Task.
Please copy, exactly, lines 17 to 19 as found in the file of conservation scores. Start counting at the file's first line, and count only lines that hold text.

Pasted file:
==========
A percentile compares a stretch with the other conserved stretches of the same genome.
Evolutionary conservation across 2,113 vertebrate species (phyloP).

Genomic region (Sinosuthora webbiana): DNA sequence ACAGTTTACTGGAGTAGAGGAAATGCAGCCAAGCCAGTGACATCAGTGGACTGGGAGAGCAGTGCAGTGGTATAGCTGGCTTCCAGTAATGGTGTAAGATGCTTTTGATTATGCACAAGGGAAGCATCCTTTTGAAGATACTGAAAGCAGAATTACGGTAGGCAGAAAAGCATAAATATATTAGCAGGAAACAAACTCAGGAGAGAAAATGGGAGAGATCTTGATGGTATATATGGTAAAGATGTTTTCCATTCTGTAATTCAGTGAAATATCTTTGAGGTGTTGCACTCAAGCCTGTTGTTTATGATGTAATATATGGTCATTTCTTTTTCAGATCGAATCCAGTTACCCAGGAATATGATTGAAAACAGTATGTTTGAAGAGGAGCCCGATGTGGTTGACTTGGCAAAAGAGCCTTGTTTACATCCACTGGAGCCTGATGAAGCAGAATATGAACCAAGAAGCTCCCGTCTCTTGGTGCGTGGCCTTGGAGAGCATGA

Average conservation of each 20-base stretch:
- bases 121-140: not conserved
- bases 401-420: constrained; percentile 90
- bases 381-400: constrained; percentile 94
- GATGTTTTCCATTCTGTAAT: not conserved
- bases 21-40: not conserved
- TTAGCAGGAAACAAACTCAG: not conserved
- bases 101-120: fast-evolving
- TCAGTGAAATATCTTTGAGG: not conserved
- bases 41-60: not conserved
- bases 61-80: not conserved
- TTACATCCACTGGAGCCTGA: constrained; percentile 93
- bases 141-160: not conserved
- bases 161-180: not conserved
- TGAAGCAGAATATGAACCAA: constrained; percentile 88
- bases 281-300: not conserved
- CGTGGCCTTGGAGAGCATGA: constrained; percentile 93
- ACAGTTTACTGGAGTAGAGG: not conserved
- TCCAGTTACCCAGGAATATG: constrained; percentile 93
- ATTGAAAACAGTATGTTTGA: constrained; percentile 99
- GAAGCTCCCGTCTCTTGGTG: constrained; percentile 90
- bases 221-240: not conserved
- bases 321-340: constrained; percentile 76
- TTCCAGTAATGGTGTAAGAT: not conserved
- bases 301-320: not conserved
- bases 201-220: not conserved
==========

- bases 161-180: not conserved
- TGAAGCAGAATATGAACCAA: constrained; percentile 88
- bases 281-300: not conserved